A federal district judge in an ACLU lawsuit ruled that border agents can’t search international travelers’ smartphones and other electronic devices without at least suspecting them of a crime. But she declined to hold the government to a higher probable-cause standard.
When Jon Goldsmith posted a profanity-laced Facebook post criticizing a deputy, Goldsmith was charged with criminal harassment. The sheriff’s office now will pay him to settle a free speech case he filed.
One month after the Georgia Supreme Court found breathalyzer refusals could not be used as evidence against drivers, state legislators have patched up policing procedures while plotting a longer-term fix.
As prison law libraries go digital, many inmates are encountering significant barriers to getting the materials they need to pursue their cases. TCR investigates a barrier to justice that has received little attention.
Facial recognition technology made by Amazon that is being used by some police departments and other organizations incorrectly matched 28 members of Congress with people who had been charged with a crime, says the American Civil Liberties Union.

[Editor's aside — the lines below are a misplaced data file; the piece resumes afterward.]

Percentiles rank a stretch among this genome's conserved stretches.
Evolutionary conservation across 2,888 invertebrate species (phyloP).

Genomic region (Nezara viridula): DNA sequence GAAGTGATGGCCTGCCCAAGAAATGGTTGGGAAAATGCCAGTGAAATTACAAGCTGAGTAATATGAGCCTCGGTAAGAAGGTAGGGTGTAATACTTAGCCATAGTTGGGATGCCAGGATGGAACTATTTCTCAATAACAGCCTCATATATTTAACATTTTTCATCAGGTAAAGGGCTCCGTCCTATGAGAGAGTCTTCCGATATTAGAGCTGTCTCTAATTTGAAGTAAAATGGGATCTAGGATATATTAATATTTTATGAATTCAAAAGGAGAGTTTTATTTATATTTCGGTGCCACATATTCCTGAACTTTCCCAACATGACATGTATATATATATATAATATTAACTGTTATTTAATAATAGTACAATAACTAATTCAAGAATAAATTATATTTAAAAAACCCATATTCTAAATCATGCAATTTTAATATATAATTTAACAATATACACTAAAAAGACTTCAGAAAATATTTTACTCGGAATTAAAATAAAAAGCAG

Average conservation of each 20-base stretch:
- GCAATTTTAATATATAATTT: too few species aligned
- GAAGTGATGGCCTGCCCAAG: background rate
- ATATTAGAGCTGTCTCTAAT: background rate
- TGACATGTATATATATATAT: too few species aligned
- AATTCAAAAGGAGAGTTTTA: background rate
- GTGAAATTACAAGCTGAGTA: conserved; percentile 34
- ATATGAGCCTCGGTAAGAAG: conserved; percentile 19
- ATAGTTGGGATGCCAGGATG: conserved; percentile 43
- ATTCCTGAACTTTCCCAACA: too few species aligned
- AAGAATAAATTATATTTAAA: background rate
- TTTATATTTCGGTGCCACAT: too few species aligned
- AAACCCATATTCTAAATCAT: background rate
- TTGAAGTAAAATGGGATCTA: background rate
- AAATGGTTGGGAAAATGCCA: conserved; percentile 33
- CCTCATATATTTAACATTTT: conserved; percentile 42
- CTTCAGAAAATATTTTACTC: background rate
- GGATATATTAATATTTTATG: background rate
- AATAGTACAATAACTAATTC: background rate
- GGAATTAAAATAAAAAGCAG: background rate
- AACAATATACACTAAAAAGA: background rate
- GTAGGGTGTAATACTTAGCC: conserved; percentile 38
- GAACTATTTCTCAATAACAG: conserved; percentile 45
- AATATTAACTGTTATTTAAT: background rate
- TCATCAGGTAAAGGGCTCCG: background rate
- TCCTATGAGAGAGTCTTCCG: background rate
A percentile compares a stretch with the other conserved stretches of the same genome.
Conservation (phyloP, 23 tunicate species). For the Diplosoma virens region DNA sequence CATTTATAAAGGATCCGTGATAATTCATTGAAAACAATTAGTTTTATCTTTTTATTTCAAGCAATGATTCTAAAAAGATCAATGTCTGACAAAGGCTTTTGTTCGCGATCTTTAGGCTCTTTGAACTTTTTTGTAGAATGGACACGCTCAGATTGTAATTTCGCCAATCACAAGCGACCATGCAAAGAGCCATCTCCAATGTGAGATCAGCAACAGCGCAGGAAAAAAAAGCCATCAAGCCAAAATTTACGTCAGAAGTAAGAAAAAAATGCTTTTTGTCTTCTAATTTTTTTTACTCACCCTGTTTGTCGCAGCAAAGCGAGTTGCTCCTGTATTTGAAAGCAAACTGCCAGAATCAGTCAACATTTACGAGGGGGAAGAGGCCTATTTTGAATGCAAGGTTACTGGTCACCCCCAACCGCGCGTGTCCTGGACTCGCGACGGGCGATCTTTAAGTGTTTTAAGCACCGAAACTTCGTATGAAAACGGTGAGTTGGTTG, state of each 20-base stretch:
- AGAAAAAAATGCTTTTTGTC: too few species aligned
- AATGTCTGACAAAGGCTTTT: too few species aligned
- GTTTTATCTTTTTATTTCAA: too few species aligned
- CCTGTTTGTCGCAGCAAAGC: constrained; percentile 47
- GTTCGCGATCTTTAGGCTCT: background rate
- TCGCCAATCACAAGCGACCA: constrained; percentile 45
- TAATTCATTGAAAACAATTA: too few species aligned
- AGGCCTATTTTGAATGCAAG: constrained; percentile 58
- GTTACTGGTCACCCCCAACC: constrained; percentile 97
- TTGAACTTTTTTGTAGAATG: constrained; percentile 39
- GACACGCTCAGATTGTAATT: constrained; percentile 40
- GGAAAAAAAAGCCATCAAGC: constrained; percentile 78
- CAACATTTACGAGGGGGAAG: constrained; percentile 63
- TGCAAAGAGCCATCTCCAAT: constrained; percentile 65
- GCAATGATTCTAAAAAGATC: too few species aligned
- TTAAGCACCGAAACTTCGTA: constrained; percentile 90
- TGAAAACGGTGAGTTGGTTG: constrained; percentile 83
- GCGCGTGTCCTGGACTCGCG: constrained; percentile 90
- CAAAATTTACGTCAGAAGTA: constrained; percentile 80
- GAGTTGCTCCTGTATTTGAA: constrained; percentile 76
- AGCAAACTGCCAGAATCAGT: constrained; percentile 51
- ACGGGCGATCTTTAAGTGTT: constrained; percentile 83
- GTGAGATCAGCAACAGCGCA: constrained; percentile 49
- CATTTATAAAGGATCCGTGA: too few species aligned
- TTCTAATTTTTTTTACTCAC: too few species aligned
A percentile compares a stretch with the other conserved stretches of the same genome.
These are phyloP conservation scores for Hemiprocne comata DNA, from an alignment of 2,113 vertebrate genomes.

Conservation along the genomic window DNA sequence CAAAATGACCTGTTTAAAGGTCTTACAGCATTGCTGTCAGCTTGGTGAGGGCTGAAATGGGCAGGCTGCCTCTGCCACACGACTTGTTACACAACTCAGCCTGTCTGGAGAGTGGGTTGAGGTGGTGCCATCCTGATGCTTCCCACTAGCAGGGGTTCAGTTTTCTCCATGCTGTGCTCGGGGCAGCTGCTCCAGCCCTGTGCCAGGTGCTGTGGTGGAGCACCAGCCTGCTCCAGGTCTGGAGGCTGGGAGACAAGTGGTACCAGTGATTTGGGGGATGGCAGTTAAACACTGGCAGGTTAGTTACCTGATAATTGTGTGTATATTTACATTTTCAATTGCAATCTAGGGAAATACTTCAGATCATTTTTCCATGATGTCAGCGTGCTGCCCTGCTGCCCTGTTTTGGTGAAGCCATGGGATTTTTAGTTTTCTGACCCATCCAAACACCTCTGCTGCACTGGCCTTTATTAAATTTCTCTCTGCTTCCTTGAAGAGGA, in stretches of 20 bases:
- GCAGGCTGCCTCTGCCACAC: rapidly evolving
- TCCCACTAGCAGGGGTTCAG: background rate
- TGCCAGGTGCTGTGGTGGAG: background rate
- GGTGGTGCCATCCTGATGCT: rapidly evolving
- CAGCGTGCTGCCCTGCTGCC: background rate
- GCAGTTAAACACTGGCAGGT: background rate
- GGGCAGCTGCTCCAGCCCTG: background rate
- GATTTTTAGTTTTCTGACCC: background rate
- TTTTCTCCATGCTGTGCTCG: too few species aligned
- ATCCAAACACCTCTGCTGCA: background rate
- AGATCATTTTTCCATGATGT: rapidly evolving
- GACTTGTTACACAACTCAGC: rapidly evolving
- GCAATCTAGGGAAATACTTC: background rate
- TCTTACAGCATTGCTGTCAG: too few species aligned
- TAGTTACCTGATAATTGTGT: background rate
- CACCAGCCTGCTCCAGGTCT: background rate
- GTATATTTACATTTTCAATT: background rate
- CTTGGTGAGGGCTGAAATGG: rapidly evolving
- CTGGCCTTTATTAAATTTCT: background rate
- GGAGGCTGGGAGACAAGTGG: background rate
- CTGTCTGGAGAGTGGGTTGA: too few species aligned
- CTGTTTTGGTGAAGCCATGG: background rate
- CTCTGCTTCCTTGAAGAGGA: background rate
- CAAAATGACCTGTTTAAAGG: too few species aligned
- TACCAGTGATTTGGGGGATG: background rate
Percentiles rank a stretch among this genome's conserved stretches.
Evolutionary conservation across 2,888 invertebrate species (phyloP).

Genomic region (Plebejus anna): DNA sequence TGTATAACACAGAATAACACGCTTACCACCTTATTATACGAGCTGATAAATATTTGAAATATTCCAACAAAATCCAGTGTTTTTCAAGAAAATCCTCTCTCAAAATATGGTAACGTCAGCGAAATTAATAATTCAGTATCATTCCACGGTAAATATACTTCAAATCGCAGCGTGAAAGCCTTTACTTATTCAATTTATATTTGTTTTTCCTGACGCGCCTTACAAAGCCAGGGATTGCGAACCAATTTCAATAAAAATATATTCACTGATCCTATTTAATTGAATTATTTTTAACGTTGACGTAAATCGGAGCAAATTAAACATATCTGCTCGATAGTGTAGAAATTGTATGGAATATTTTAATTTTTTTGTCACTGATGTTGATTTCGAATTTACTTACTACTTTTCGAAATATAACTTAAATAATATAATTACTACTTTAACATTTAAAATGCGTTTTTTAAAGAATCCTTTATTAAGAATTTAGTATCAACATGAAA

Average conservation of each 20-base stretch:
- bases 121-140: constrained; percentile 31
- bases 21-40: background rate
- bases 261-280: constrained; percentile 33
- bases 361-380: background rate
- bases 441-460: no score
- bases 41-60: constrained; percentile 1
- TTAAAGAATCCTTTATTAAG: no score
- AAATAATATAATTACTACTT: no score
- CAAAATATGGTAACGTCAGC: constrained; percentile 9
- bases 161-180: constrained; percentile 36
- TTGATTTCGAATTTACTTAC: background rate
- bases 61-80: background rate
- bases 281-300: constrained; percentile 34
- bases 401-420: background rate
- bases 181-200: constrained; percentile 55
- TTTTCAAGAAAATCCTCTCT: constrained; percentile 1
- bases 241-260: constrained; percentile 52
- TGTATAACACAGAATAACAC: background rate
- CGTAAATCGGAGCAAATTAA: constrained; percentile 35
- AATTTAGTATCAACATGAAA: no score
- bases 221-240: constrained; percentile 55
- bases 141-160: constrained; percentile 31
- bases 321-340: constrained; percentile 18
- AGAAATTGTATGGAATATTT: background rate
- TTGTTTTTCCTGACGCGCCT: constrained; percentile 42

The 5-4 decision announced Friday is a victory for privacy in the digital age. The case marks a major change in how police can obtain phone records. Chief Justice John Roberts wrote the majority opinion, joined by the court’s four liberals.
Amazon has joined the growing number of companies selling facial recognition technology to law enforcement agencies, offering to “identify persons of interest against a collection of millions of faces in real-time.” Civil libertarians are nettled. “This is a perfect example of technology outpacing the law,” says the Electronic Frontier Foundation.
Calls for greater independence of the FBI in the wake of concerns about the Trump investigation are misguided, says a University of Louisville law professor. He argues those who worry about presidential interference should support creating a separate federal crime agency while keeping its counterintelligence functions answerable to the president.
An investigation led by Human Rights Watch reveals that US federal law enforcement regularly conceals how evidence is obtained, sometimes illegally, through a common practice called “parallel construction.”